Gov. Jerry Brown (D) signed ABX1 21 by Bob Blumenfield (D-Woodland Hills) on Friday, which extends a tax on managed health care organizations.
That money helps fund Healthy Families, a program serving 870,000 children in California. Without passage of that bill, Healthy Families officials were staring at a budget shortfall of $130 million in state general fund dollars — and factoring in the 2-to-1 federal match, that becomes a deficit of $390 million.
That would’ve been 37% of the program’s entire budget, and the state was considering massive enrollment cuts in Healthy Families.
“This is great news for California’s lower income children,” according to Richard Figueroa, a board member of the Managed Risk Medical Insurance Board, which oversees the Healthy Families program.
“Now we can continue providing necessary services for this population,” Figueroa said. “We’re pleased the Legislature passed the bill and the governor signed it. It’s the result of a lot of hard work — by health plans, by children’s advocates and by the Legislature, to fund a needed program at a time of great fiscal distress.”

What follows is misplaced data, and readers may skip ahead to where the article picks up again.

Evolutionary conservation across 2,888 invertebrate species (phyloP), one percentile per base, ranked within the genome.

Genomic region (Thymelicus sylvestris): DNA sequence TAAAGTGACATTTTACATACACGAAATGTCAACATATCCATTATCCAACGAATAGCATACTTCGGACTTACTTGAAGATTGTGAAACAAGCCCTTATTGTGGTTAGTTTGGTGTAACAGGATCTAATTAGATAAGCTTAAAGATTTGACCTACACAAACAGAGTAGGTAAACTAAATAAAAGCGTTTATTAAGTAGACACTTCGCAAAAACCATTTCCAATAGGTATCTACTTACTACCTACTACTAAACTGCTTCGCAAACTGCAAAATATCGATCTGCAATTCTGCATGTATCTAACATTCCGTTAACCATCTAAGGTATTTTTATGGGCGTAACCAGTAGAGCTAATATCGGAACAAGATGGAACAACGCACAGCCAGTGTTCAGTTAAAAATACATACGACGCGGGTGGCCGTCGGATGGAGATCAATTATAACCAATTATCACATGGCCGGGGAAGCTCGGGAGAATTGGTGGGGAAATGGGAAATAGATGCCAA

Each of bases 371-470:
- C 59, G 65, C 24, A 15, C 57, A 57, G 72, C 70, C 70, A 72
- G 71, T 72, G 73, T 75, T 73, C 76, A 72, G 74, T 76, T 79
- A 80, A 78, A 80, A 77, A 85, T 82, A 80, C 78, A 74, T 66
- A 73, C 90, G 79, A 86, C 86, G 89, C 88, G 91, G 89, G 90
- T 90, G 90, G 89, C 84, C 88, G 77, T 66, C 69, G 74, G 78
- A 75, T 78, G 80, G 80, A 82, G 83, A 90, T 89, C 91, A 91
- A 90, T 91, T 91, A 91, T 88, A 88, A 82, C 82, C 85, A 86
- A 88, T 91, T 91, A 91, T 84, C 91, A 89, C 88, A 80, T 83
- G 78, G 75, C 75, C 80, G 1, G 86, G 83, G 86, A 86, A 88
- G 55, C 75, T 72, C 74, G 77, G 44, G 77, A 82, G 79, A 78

Now comes problem number two for MRMIB — how to handle a still-existing deficit of approximately $23 million.
“We are investigating the options, and we still donât know how much of a deficit we’re really looking at,” Sarah Smith of MRMIB said. “We’re working with the Department of Finance, revising our fiscal estimates, and to come up with ways to close that deficit.”
Smith said the deficit issue and possible courses of action will be presented to the board at the next MRMIB meeting, on Oct. 19.
There is a lot to figure out between now and then, Figueroa said. “We don’t really know what the outcome will be, it’s still a little early,” he said. “We’re still awaiting additional input from state and federal sources.”
For now, though, those decisions look comparatively simple when juxtaposed with the massive cuts MRMIB and Healthy Families officials were contemplating just a few days ago.
“Low-income parents across California have been sick with worry for months, not knowing if at any moment the state would revoke their childrenâs insurance,” bill author Blumenfield said in a release. “This has been a very scary situation with a simple solution.”